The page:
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NDA's likely advisors are good economists, but can they prevail over bad politics?

At long last, the Narendra Modi government is finally in the process of getting some economic expertise on board.

According to this report in the Hindustan Times, there are three names doing the rounds for the post of chief economic advisor and three names for the head of the Expenditure Management Commission (EMC) that finance minister Arun Jaitley announced in his budget speech.

The three reportedly in the reckoning for the CEA's post are Bibek Debroy, Arvind Subramaniam and Sidharth Tiwari. The three choices for EMC chairman are Bimal Jalan, Vijay Kelkar and Shankar Acharya.

The choices bring a sense of comfort. Left-leaning economists would anyway have been ruled out under this regime, but fortunately, there are no overtly swadeshi types either. These are all economists inclined towards a more open economy and doing away with excessive government intervention (though the degrees may vary).

The names for the CEA's post show some continuity with the previous regime (yes, again). The names of both Subramaniam and Tiwari were doing the rounds after the last CEA, Raghuram Rajan, left to become the Reserve Bank of India's governor, with Tiwari being a bit ahead in the race. The only thing that could queer the pitch for them will be their background of working on foreign shores. Subramaniam has worked at the International Monetary Fund and Harvard University and is now with the Peterson Institute for International Economics. Tiwari has been with the IMF for 24 years. Both the previous CEAs - Kaushik Basu and Rajan - also came from the United States. The left will, of course, raise a fuss, but the RSS may also have something to say about this.

If this does become a problem, will the choice then fall on Debroy? The government system can certainly do with some shaking up that only an outspoken iconoclast like Debroy can do, but will Debroy play ball is the moot point.

The names for the EMC chairman's post are weighty, if a tad predictable. All three have been part of the government system - Jalan (a former RBI governor) and Kelkar are former finance secretaries and Acharya was a CEA - and know the intricacies of its working.

But what is it that whoever of these becomes EMC chairman will say that has not already been said before? More importantly, will the government go by whatever the EMC report suggests? Past experience leaves little hope for this.

Actually, the setting up of an EMC is a bit puzzling, since the previous NDA government led by Atal Behari Vajpayee had set up an Expenditure Reforms Commission (ERC) headed by former finance secretary K. P. Geethakrishnan, which submitted its report in 2000. This was also a budget speech announcement.

The Geethakrishnan ERC had a pretty wide scope. It was to suggest ways to cut overlap among ministries and departments, a roadmap for reducing the functions of the central government, look at staffing patterns of central government ministries and departments, review the setting up of autonomous organizations and their funding and, above all, review the framework of all subsidies and user charges. The ERC gave a total of 10 reports and the reports on the food and fertilizer subsidies were the most publicised ones.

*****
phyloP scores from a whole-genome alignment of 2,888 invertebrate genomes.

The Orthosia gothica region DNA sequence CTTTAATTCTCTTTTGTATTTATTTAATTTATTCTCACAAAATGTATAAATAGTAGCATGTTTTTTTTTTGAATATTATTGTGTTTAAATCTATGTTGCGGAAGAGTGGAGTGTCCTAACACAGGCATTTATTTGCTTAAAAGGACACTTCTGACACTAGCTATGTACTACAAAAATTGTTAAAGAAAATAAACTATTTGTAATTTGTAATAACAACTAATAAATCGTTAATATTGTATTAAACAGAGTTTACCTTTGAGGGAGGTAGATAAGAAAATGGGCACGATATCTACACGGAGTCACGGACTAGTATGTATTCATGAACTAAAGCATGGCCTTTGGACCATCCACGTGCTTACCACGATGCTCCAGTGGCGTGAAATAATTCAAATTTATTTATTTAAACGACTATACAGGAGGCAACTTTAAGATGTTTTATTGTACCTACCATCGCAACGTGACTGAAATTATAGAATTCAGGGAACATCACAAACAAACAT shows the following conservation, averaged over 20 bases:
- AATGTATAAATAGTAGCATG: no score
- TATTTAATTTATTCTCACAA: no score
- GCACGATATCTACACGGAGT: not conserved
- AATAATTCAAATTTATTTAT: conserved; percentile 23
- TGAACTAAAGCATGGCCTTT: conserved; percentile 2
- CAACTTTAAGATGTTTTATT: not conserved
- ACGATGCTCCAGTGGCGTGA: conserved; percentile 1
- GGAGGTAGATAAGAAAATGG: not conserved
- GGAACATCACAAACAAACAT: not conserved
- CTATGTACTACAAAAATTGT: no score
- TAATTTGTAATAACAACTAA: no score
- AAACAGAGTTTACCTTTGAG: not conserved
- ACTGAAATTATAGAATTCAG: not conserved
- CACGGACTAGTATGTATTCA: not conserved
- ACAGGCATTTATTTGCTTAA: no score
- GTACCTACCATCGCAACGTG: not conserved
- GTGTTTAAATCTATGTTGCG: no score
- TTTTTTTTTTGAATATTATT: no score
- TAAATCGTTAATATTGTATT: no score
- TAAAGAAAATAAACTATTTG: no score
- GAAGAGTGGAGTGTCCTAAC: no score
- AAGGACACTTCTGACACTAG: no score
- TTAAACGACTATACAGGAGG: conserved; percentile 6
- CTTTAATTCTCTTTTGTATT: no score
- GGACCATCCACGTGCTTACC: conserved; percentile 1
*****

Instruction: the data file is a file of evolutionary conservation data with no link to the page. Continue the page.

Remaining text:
The report on food subsidy had talked about indexing the price at which subsidised food grains are given to the poor to the cost of procuring and distributing it, freezing the minimum support price at the previous year's levels and reforming the Food Corporation of India.

It had gone into the excruciating details of fertilizer pricing and suggested bringing prices to the level of import parity price over a period of five to seven years, dismantling of the retention price scheme replaced by a system that provides incentives to manufacturers to be cost efficient, and ensures a desired level of self-sufficiency with minimal subsidy from the government and moving the industry from the control regime to that of what it called competitive self-reliance.

The reports on the 13 departments and autonomous institutions had also made suggestions on downsizing and restructuring them as well as on how to tackle the issue of surplus manpower.

But nothing has happened on any of these, barring a partial reform of the fertilizer subsidy regime.

Kelkar has been the author of several reports on expenditure reform and fiscal consolidation, the last report having been submitted in September 2012. In that, he had suggested bringing down the subsidy bill to 2 percent of GDP in 2013-14 and 1.8 percent in 2014-15 and restructuring Plan expenditure. Once again nothing has happened on these recommendations.

Will things be any different now? The thinking of all the economists whose names are in the reckoning is pretty well known - none of them favour the populism that is the hallmark of economic policy making in India. As CEA, will either Tiwari, Subramaniam or Debroy advocate or provide the rationale for fiscal profligacy or economic policies that promote cronyism?

Likely not. As EMC chairman, even if Jalan, Kelkar or Acharya produce a report that is markedly different from Geethakrishnan's, it is only likely to be more, not less, critical of wasteful spending. They are hardly likely to be politically correct (though the extent of incorrectness may vary).

The NDA government has done little till now to show that it is jettisoning the bad economics of the UPA. So, it's great that it is considering these names to involve in the process of framing economic policy. But there's little point appointing good economists as advisors if ultimately bad politics is going to ensure that their suggestions are ignored.

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Updated Date: Aug 11, 2014 16:10:17 IST

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